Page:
Strict adherence to the IRR method would further dictate that mutually exclusive projects should be chosen on the basis of the
greater IRR.
In our example, each project has an IRR that exceeds the cost of capital (10%) so both projects should be accepted
if they are independent.
If, however, the projects are mutually exclusive, we would choose Project S because it has the higher
IRR.
Recall that this differs from our conclusion when using the NPV method.
So, we have a conflict between the NPV and the
IRR methods for ranking Projects S and L.
A
B
C
D
E
F
G
H
62
63
64
65
66
67
68
69
70
71
72
73
74
75
76
77
78
79
80
81
82
83
84
85
86
87
88
89
90
91
92
93
94
95
96
97
98
99
100
101
102
103
104
105
106
107
108
109
110
111
112
113

Figure 10-4. Graph for Multiple IRRs: Project M (Millions of Dollars)
Year =
0
1
2
Project M
-1.60
10
-10
r
=
10%
NPV
=
-$0.774
Note:
r
NPV
0%
-$1.600
10%
-$0.774
25%
$0.000
= IRR #1
=
25%
110%
$0.894
400%
$0.000
= IRR #2
=
400%
500%
-$0.211
Because
of the mathematics involved, it is possible for some (but not all) projects that have more than one change of signs in the
cash flows to have more than one IRR.
If you attempted to find the IRR with such a project using a financial calculator, you
would get an error message.
The procedure for correcting the problem is to store in a guess for the IRR, and then the calculator
will report the IRR that is closest to your guess.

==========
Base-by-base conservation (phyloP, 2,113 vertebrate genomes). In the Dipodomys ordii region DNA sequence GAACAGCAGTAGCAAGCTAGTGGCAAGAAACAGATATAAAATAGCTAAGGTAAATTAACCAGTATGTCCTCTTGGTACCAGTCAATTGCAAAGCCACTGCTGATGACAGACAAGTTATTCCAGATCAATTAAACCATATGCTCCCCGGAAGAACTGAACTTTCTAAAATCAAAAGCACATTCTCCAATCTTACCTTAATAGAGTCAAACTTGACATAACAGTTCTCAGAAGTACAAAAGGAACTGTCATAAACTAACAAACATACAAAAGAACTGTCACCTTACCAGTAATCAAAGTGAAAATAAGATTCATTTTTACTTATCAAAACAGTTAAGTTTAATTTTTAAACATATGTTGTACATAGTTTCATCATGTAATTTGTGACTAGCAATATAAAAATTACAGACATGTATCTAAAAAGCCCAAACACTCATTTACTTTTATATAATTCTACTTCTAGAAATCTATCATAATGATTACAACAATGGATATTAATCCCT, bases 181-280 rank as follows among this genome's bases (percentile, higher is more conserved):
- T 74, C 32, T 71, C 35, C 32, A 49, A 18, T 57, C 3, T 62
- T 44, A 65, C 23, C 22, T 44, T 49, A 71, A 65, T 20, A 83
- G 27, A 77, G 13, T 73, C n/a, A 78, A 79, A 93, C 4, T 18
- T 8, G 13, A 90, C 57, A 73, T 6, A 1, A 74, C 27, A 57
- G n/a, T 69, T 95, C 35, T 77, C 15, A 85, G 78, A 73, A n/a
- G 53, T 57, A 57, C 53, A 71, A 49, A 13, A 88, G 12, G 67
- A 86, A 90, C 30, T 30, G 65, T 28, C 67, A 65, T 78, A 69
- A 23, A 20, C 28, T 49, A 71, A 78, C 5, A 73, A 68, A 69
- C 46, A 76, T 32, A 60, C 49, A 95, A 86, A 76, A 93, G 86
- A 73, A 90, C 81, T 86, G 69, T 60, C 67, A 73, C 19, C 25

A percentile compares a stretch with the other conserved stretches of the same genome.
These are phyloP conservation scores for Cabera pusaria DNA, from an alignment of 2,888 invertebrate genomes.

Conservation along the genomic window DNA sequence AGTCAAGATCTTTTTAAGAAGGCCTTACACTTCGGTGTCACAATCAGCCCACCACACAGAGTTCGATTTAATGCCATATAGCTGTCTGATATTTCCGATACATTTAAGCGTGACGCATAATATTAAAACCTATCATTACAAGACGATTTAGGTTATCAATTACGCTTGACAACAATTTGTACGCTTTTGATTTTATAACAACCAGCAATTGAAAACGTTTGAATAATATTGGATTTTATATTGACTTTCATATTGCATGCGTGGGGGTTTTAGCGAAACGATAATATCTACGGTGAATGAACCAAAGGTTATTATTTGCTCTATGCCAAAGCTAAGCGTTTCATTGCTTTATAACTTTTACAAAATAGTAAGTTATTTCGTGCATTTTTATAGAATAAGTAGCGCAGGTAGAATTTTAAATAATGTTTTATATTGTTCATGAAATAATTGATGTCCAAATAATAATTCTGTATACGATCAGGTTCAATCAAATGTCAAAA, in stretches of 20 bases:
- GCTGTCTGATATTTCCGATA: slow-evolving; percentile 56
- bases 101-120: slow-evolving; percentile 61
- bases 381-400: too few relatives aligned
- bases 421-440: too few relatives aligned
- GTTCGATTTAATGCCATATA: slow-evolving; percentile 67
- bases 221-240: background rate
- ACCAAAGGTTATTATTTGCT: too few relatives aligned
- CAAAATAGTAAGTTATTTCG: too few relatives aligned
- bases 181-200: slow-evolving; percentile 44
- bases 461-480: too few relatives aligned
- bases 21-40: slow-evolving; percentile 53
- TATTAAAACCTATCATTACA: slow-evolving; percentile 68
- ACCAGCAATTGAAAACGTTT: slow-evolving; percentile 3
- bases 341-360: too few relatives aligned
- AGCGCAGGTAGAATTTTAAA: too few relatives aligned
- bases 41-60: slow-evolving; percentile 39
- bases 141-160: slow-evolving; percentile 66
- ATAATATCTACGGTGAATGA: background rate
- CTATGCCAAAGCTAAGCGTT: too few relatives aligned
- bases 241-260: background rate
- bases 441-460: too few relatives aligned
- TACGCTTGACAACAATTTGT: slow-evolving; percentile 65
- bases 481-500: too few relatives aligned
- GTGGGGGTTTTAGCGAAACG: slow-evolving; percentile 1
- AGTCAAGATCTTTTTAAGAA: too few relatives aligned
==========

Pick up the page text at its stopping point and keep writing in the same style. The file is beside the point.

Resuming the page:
You can then use a different "guess" value, and
you should be able to find the
other IRR.
However, the
nature of the mathematics creates a scenario in which one IRR is quite extraordinary (often, several
hundred percent).
The table shown below calculates Project M's NPV at the rates shown in the left column. These data are plotted to
form the graph shown above.
Notice that NPV = 0 at both 25% and 400%.
Since the definition of the IRR is the rate
at which the NPV = 0, there are two IRRs.
0%
50%
100%
150%
200%
250%
300%
350%
400%
450%
500%
-$0.30
-$0.10
$0.10
$0.30
$0.50
$0.70
$0.90
Cost of Capital (%)
NPV (Mil-
lions)
NPV =
−
$1.6 + $10/(1+r) + (
−
$10)/(1+r)
2
IRR #1 = 25%
IRR #2 = 400%
A
B
C
D
E
F
G
H
115
116
117
118
119
120
121
122
123
124
125
126
127
128
129
130
131
132
133
134
135
136
137
138
139
140
141
142
143
144
145
146
147
148
149
150
151
152
153
154
155
156
157
158
159
160
161
162
163
164
165
166
167
168

REINVESTMENT RATE ASSUMPTIONS
MODIFIED INTERNAL RATE OF RETURN, MIRR
Finding the MIRR for Projects S and L
r =
10%
Year =
1
2
3
4
Project S
-10,000
5,000
4,000
3,000
1,000
$3,300
$4,840
$6,655
-10,000
Terminal Value (TV) =
$15,795
12.11%
=RATE(F208,0,B209,F213)
12.11%
=MIRR(B209:F209,B206,B206)
12.11%
Year =
1
2
3
4
Project L
-10,000
1,000
3,000
4,000
6,750
The IRR approach assumes that cash flows can be reinvested at the IRR, but it is more realistic to asssume that cash
flows only can be reinvested at the cost of capital. For this reason, NPV is a better decision criterion than IRR.
The modified internal rate of return is the discount rate that causes a project's cost (or cash outflows) to equal the
present value of the project's terminal value.
The terminal value is defined as the sum of the future values of the
project's cash inflows, compounded at the project's cost of capital.
To find MIRR, calculate the PV of the outflows
and the FV of the inflows, and then find the rate that equates the two.
Alternatively, you can solve using Excel's
MIRR function.
One advantage of using the MIRR, relative to the IRR, is that the MIRR assumes that cash flows received are